Professor of Applied Astronomy // Harvard University
Alyssa Goodman is the Robert Wheeler Willson Professor of Applied Astronomy at Harvard University, Faculty Co-director of the Science Program at the Radcliffe Institute for Advanced Study, and a Research Associate of the Smithsonian Institution. Goodman’s research and teaching interests span astronomy, data visualization, and online systems for research and education. Goodman received her undergraduate degree in Physics from MIT in 1984 and a Ph.D. in Physics from Harvard in 1989. Goodman was awarded the Newton Lacy Pierce Prize from the American Astronomical Society in 1997, became full professor at Harvard in 1999, was named a Fellow of the American Association for the Advancement of Science in 2009, and chosen as Scientist of the Year by the Harvard Foundation in 2015.
Goodman has served as Chair of the Astronomy Section of the American Association for the Advancement of Science and on the National Academy’s Board on Research Data and Information, and she currently serves on the both the IAU and AAS Working Groups on Astroinformatics and Astrostatistics. Goodman’s personal research presently focuses primarily on new ways to visualize and analyze the tremendous data volumes created by large and/or diverse astronomical surveys, and on improving our understanding of the structure of the Milky Way Galaxy. She is working closely with colleagues at the American Astronomical Society, helping to expand the use of the WorldWide Telescope program, in both research and in education.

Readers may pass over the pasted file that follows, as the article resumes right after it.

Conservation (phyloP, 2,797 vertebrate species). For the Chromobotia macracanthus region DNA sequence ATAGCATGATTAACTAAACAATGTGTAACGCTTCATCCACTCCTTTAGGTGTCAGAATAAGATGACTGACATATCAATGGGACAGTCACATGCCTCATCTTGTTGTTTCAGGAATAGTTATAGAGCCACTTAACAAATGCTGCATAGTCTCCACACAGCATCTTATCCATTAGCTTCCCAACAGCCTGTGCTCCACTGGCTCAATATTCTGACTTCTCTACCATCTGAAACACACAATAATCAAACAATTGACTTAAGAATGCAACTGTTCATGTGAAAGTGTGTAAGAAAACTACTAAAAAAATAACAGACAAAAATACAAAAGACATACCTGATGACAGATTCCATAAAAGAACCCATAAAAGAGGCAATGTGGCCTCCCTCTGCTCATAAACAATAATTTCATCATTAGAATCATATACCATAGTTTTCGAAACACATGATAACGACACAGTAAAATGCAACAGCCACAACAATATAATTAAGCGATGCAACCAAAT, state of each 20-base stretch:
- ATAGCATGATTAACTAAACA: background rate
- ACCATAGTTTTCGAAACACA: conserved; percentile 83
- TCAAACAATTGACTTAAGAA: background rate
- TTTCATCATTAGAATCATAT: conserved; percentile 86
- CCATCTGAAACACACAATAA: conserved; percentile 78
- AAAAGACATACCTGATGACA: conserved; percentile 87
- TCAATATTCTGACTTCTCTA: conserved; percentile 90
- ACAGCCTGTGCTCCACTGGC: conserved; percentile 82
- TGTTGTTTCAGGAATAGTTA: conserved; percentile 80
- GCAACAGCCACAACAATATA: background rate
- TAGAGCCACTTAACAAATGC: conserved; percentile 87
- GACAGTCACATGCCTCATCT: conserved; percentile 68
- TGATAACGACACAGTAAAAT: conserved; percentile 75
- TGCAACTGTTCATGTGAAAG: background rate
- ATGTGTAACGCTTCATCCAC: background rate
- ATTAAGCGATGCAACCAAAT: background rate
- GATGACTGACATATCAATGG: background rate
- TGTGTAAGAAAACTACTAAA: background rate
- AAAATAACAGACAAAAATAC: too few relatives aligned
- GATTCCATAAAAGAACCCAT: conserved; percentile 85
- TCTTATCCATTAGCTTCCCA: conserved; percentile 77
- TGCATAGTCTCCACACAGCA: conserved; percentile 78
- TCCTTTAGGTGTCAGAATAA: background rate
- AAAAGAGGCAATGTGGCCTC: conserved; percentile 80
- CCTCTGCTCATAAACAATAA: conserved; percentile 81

Since the dawn of time, humans have tried to predict their own futures. From Mesopotamians methodically seeking signs in the entrails of sheep to modern climate simulation, societies have built specialized systems to divine tomorrow’s reality. At Harvard, scientist Alyssa Goodman and her colleagues are working on PredictionX, a new effort designed to document, discuss, […]